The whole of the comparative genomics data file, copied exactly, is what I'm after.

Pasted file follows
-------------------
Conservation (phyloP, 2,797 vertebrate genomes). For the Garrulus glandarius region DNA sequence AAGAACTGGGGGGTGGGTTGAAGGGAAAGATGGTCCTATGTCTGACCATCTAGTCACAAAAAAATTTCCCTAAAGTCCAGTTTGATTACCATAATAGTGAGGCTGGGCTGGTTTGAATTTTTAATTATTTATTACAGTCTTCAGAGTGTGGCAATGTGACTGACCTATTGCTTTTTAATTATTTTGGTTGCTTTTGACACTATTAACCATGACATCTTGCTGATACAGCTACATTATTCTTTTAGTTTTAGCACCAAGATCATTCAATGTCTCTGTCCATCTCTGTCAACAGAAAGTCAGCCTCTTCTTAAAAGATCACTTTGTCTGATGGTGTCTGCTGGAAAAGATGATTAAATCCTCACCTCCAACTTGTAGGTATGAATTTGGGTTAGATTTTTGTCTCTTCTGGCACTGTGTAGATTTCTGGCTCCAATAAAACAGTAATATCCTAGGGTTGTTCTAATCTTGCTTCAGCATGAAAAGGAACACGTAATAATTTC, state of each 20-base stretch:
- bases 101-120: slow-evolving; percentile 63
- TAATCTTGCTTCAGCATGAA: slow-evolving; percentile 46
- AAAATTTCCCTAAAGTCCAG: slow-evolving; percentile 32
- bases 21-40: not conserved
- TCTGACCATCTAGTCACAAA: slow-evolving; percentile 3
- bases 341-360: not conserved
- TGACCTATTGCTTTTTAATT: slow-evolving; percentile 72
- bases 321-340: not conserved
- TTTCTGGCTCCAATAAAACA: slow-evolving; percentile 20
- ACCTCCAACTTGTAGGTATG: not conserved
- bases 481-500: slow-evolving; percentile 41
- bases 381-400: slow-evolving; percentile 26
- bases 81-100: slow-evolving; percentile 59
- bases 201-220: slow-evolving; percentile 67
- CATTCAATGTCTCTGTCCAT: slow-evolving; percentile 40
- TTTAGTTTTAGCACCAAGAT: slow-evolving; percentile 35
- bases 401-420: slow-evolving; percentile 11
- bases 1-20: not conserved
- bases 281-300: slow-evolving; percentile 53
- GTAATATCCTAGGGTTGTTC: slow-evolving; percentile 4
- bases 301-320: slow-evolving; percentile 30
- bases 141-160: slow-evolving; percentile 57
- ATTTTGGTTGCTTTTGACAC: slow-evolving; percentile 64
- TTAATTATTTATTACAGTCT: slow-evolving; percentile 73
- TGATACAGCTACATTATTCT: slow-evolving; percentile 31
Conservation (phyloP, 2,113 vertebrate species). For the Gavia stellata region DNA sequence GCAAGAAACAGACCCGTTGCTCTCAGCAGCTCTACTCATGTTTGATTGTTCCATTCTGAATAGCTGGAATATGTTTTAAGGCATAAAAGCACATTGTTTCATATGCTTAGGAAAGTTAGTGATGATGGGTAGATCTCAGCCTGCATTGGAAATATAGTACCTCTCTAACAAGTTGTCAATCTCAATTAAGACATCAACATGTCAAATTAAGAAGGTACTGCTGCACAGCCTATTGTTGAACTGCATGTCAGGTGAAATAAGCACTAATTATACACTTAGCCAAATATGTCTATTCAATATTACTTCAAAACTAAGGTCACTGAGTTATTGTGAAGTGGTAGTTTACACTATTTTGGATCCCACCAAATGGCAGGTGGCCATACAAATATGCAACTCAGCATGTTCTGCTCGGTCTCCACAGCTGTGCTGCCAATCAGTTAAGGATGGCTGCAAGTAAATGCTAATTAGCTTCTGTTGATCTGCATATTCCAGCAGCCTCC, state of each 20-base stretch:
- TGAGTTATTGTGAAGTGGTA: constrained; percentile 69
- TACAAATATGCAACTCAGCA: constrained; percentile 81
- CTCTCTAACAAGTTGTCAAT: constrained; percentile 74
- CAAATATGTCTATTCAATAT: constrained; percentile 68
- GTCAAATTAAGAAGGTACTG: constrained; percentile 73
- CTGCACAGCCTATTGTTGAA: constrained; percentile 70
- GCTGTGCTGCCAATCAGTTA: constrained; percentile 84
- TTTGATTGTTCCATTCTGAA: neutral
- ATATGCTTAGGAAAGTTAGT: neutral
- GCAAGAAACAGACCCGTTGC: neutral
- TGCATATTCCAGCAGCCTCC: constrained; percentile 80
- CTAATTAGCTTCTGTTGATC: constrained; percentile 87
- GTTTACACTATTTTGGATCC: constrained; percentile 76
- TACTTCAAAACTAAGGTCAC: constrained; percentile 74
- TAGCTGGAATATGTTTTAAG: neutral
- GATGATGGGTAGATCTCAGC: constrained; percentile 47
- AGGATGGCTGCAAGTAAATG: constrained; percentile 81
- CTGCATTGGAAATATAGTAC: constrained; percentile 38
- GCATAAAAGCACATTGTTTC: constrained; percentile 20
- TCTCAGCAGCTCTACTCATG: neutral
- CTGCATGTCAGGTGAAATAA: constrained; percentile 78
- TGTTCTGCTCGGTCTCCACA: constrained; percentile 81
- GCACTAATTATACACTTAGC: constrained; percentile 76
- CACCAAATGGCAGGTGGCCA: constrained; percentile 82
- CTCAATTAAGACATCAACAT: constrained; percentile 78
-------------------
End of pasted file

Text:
Conservation (phyloP, 2,797 vertebrate genomes). For the Garrulus glandarius region DNA sequence AAGAACTGGGGGGTGGGTTGAAGGGAAAGATGGTCCTATGTCTGACCATCTAGTCACAAAAAAATTTCCCTAAAGTCCAGTTTGATTACCATAATAGTGAGGCTGGGCTGGTTTGAATTTTTAATTATTTATTACAGTCTTCAGAGTGTGGCAATGTGACTGACCTATTGCTTTTTAATTATTTTGGTTGCTTTTGACACTATTAACCATGACATCTTGCTGATACAGCTACATTATTCTTTTAGTTTTAGCACCAAGATCATTCAATGTCTCTGTCCATCTCTGTCAACAGAAAGTCAGCCTCTTCTTAAAAGATCACTTTGTCTGATGGTGTCTGCTGGAAAAGATGATTAAATCCTCACCTCCAACTTGTAGGTATGAATTTGGGTTAGATTTTTGTCTCTTCTGGCACTGTGTAGATTTCTGGCTCCAATAAAACAGTAATATCCTAGGGTTGTTCTAATCTTGCTTCAGCATGAAAAGGAACACGTAATAATTTC, state of each 20-base stretch:
- bases 101-120: slow-evolving; percentile 63
- TAATCTTGCTTCAGCATGAA: slow-evolving; percentile 46
- AAAATTTCCCTAAAGTCCAG: slow-evolving; percentile 32
- bases 21-40: not conserved
- TCTGACCATCTAGTCACAAA: slow-evolving; percentile 3
- bases 341-360: not conserved
- TGACCTATTGCTTTTTAATT: slow-evolving; percentile 72
- bases 321-340: not conserved
- TTTCTGGCTCCAATAAAACA: slow-evolving; percentile 20
- ACCTCCAACTTGTAGGTATG: not conserved
- bases 481-500: slow-evolving; percentile 41
- bases 381-400: slow-evolving; percentile 26
- bases 81-100: slow-evolving; percentile 59
- bases 201-220: slow-evolving; percentile 67
- CATTCAATGTCTCTGTCCAT: slow-evolving; percentile 40
- TTTAGTTTTAGCACCAAGAT: slow-evolving; percentile 35
- bases 401-420: slow-evolving; percentile 11
- bases 1-20: not conserved
- bases 281-300: slow-evolving; percentile 53
- GTAATATCCTAGGGTTGTTC: slow-evolving; percentile 4
- bases 301-320: slow-evolving; percentile 30
- bases 141-160: slow-evolving; percentile 57
- ATTTTGGTTGCTTTTGACAC: slow-evolving; percentile 64
- TTAATTATTTATTACAGTCT: slow-evolving; percentile 73
- TGATACAGCTACATTATTCT: slow-evolving; percentile 31
Conservation (phyloP, 2,113 vertebrate species). For the Gavia stellata region DNA sequence GCAAGAAACAGACCCGTTGCTCTCAGCAGCTCTACTCATGTTTGATTGTTCCATTCTGAATAGCTGGAATATGTTTTAAGGCATAAAAGCACATTGTTTCATATGCTTAGGAAAGTTAGTGATGATGGGTAGATCTCAGCCTGCATTGGAAATATAGTACCTCTCTAACAAGTTGTCAATCTCAATTAAGACATCAACATGTCAAATTAAGAAGGTACTGCTGCACAGCCTATTGTTGAACTGCATGTCAGGTGAAATAAGCACTAATTATACACTTAGCCAAATATGTCTATTCAATATTACTTCAAAACTAAGGTCACTGAGTTATTGTGAAGTGGTAGTTTACACTATTTTGGATCCCACCAAATGGCAGGTGGCCATACAAATATGCAACTCAGCATGTTCTGCTCGGTCTCCACAGCTGTGCTGCCAATCAGTTAAGGATGGCTGCAAGTAAATGCTAATTAGCTTCTGTTGATCTGCATATTCCAGCAGCCTCC, state of each 20-base stretch:
- TGAGTTATTGTGAAGTGGTA: constrained; percentile 69
- TACAAATATGCAACTCAGCA: constrained; percentile 81
- CTCTCTAACAAGTTGTCAAT: constrained; percentile 74
- CAAATATGTCTATTCAATAT: constrained; percentile 68
- GTCAAATTAAGAAGGTACTG: constrained; percentile 73
- CTGCACAGCCTATTGTTGAA: constrained; percentile 70
- GCTGTGCTGCCAATCAGTTA: constrained; percentile 84
- TTTGATTGTTCCATTCTGAA: neutral
- ATATGCTTAGGAAAGTTAGT: neutral
- GCAAGAAACAGACCCGTTGC: neutral
- TGCATATTCCAGCAGCCTCC: constrained; percentile 80
- CTAATTAGCTTCTGTTGATC: constrained; percentile 87
- GTTTACACTATTTTGGATCC: constrained; percentile 76
- TACTTCAAAACTAAGGTCAC: constrained; percentile 74
- TAGCTGGAATATGTTTTAAG: neutral
- GATGATGGGTAGATCTCAGC: constrained; percentile 47
- AGGATGGCTGCAAGTAAATG: constrained; percentile 81
- CTGCATTGGAAATATAGTAC: constrained; percentile 38
- GCATAAAAGCACATTGTTTC: constrained; percentile 20
- TCTCAGCAGCTCTACTCATG: neutral
- CTGCATGTCAGGTGAAATAA: constrained; percentile 78
- TGTTCTGCTCGGTCTCCACA: constrained; percentile 81
- GCACTAATTATACACTTAGC: constrained; percentile 76
- CACCAAATGGCAGGTGGCCA: constrained; percentile 82
- CTCAATTAAGACATCAACAT: constrained; percentile 78